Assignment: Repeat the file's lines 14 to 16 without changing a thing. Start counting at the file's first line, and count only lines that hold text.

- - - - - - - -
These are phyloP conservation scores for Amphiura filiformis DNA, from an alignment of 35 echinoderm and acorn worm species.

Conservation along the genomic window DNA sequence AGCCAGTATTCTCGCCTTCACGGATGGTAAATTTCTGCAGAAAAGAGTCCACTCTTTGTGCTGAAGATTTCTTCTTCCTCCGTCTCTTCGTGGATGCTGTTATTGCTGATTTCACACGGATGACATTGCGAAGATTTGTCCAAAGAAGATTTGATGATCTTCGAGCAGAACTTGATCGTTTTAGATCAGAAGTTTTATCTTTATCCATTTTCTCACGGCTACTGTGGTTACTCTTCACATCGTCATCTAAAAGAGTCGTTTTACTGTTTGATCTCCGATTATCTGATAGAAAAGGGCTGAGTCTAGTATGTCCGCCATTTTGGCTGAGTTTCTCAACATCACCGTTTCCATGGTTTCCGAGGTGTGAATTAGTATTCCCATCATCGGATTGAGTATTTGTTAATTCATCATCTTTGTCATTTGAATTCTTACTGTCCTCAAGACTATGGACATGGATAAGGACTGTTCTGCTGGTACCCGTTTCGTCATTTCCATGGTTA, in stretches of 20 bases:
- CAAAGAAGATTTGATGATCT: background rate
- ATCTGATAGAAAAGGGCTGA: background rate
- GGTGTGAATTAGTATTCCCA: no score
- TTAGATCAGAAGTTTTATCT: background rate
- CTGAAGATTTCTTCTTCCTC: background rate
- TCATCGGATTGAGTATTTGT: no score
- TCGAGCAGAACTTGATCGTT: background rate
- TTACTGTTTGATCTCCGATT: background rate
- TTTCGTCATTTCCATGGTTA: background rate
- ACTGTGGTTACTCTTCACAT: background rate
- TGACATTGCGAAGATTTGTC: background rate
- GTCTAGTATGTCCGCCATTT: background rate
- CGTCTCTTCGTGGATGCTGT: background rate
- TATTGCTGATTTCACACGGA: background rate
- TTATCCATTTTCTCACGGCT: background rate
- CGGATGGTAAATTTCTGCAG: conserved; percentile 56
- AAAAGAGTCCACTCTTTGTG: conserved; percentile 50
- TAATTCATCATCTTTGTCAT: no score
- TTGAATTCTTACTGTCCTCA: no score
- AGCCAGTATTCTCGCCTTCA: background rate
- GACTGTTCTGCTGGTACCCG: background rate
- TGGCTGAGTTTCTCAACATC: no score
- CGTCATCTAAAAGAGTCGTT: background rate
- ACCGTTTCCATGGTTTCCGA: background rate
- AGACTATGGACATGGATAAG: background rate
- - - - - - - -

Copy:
- GTCTAGTATGTCCGCCATTT: background rate
- CGTCTCTTCGTGGATGCTGT: background rate
- TATTGCTGATTTCACACGGA: background rate